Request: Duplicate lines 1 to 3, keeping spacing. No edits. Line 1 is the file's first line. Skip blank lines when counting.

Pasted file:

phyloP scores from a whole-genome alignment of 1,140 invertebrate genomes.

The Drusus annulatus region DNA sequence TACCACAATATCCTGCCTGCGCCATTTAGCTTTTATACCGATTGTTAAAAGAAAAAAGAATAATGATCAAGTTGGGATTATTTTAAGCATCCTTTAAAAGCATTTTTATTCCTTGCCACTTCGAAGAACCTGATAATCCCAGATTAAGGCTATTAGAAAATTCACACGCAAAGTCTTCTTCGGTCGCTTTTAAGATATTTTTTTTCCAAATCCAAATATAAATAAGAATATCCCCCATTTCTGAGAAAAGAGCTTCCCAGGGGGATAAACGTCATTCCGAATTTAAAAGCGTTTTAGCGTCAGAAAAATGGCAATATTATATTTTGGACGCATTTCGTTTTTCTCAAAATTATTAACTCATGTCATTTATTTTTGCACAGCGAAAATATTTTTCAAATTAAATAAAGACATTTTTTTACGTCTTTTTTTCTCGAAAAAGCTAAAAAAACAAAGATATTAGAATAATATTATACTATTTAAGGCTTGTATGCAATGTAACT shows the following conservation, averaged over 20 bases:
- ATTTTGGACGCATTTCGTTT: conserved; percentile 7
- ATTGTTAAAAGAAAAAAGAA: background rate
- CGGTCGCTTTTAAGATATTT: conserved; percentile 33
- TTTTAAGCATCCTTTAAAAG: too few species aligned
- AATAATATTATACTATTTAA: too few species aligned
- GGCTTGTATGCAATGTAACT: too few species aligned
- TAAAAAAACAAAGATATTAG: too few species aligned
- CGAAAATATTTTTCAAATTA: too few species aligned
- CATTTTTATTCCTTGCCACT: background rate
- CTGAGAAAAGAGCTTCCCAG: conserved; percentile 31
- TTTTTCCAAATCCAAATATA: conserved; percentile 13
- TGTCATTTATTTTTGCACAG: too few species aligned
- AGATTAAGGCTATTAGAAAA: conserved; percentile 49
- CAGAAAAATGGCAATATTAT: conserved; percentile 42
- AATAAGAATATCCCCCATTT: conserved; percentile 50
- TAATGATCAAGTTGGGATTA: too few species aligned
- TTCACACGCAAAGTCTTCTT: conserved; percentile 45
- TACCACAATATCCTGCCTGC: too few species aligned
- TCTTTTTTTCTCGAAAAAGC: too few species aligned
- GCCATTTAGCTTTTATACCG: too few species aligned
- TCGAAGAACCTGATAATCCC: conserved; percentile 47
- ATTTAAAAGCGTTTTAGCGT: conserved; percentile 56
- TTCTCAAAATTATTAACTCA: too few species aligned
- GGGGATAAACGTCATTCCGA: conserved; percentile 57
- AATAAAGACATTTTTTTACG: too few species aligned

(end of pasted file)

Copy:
phyloP scores from a whole-genome alignment of 1,140 invertebrate genomes.

The Drusus annulatus region DNA sequence TACCACAATATCCTGCCTGCGCCATTTAGCTTTTATACCGATTGTTAAAAGAAAAAAGAATAATGATCAAGTTGGGATTATTTTAAGCATCCTTTAAAAGCATTTTTATTCCTTGCCACTTCGAAGAACCTGATAATCCCAGATTAAGGCTATTAGAAAATTCACACGCAAAGTCTTCTTCGGTCGCTTTTAAGATATTTTTTTTCCAAATCCAAATATAAATAAGAATATCCCCCATTTCTGAGAAAAGAGCTTCCCAGGGGGATAAACGTCATTCCGAATTTAAAAGCGTTTTAGCGTCAGAAAAATGGCAATATTATATTTTGGACGCATTTCGTTTTTCTCAAAATTATTAACTCATGTCATTTATTTTTGCACAGCGAAAATATTTTTCAAATTAAATAAAGACATTTTTTTACGTCTTTTTTTCTCGAAAAAGCTAAAAAAACAAAGATATTAGAATAATATTATACTATTTAAGGCTTGTATGCAATGTAACT shows the following conservation, averaged over 20 bases:
- ATTTTGGACGCATTTCGTTT: conserved; percentile 7